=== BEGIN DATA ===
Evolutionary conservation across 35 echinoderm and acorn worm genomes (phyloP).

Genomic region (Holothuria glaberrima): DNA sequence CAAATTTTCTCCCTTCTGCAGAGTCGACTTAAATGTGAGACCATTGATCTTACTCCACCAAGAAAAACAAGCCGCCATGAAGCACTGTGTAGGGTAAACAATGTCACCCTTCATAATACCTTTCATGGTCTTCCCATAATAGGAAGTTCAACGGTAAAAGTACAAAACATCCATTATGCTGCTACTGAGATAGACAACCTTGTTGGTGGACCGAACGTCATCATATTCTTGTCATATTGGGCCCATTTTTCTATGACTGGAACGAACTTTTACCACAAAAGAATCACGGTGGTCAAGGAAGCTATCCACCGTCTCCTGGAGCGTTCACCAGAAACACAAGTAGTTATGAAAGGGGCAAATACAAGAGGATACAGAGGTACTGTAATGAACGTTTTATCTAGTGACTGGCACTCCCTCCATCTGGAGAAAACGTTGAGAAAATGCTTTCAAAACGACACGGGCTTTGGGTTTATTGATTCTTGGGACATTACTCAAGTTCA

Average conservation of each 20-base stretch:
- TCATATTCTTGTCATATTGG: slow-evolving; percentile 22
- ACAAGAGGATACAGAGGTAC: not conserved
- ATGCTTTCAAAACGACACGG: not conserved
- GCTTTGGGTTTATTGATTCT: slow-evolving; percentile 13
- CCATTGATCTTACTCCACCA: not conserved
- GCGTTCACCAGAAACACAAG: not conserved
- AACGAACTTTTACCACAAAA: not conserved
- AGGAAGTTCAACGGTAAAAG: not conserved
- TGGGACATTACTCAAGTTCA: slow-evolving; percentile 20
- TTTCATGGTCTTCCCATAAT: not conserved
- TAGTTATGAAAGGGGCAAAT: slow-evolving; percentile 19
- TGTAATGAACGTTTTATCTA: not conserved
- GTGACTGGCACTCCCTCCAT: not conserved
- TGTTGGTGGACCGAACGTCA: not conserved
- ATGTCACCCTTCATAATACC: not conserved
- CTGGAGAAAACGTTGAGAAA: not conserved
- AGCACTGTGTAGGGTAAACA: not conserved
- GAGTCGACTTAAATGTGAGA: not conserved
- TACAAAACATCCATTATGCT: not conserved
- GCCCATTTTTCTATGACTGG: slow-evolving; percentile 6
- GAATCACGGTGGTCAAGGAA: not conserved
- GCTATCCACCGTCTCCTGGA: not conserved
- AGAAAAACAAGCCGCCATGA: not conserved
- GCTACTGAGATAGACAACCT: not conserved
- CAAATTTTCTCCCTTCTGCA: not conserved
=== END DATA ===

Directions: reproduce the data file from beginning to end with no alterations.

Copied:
Evolutionary conservation across 35 echinoderm and acorn worm genomes (phyloP).

Genomic region (Holothuria glaberrima): DNA sequence CAAATTTTCTCCCTTCTGCAGAGTCGACTTAAATGTGAGACCATTGATCTTACTCCACCAAGAAAAACAAGCCGCCATGAAGCACTGTGTAGGGTAAACAATGTCACCCTTCATAATACCTTTCATGGTCTTCCCATAATAGGAAGTTCAACGGTAAAAGTACAAAACATCCATTATGCTGCTACTGAGATAGACAACCTTGTTGGTGGACCGAACGTCATCATATTCTTGTCATATTGGGCCCATTTTTCTATGACTGGAACGAACTTTTACCACAAAAGAATCACGGTGGTCAAGGAAGCTATCCACCGTCTCCTGGAGCGTTCACCAGAAACACAAGTAGTTATGAAAGGGGCAAATACAAGAGGATACAGAGGTACTGTAATGAACGTTTTATCTAGTGACTGGCACTCCCTCCATCTGGAGAAAACGTTGAGAAAATGCTTTCAAAACGACACGGGCTTTGGGTTTATTGATTCTTGGGACATTACTCAAGTTCA

Average conservation of each 20-base stretch:
- TCATATTCTTGTCATATTGG: slow-evolving; percentile 22
- ACAAGAGGATACAGAGGTAC: not conserved
- ATGCTTTCAAAACGACACGG: not conserved
- GCTTTGGGTTTATTGATTCT: slow-evolving; percentile 13
- CCATTGATCTTACTCCACCA: not conserved
- GCGTTCACCAGAAACACAAG: not conserved
- AACGAACTTTTACCACAAAA: not conserved
- AGGAAGTTCAACGGTAAAAG: not conserved
- TGGGACATTACTCAAGTTCA: slow-evolving; percentile 20
- TTTCATGGTCTTCCCATAAT: not conserved
- TAGTTATGAAAGGGGCAAAT: slow-evolving; percentile 19
- TGTAATGAACGTTTTATCTA: not conserved
- GTGACTGGCACTCCCTCCAT: not conserved
- TGTTGGTGGACCGAACGTCA: not conserved
- ATGTCACCCTTCATAATACC: not conserved
- CTGGAGAAAACGTTGAGAAA: not conserved
- AGCACTGTGTAGGGTAAACA: not conserved
- GAGTCGACTTAAATGTGAGA: not conserved
- TACAAAACATCCATTATGCT: not conserved
- GCCCATTTTTCTATGACTGG: slow-evolving; percentile 6
- GAATCACGGTGGTCAAGGAA: not conserved
- GCTATCCACCGTCTCCTGGA: not conserved
- AGAAAAACAAGCCGCCATGA: not conserved
- GCTACTGAGATAGACAACCT: not conserved
- CAAATTTTCTCCCTTCTGCA: not conserved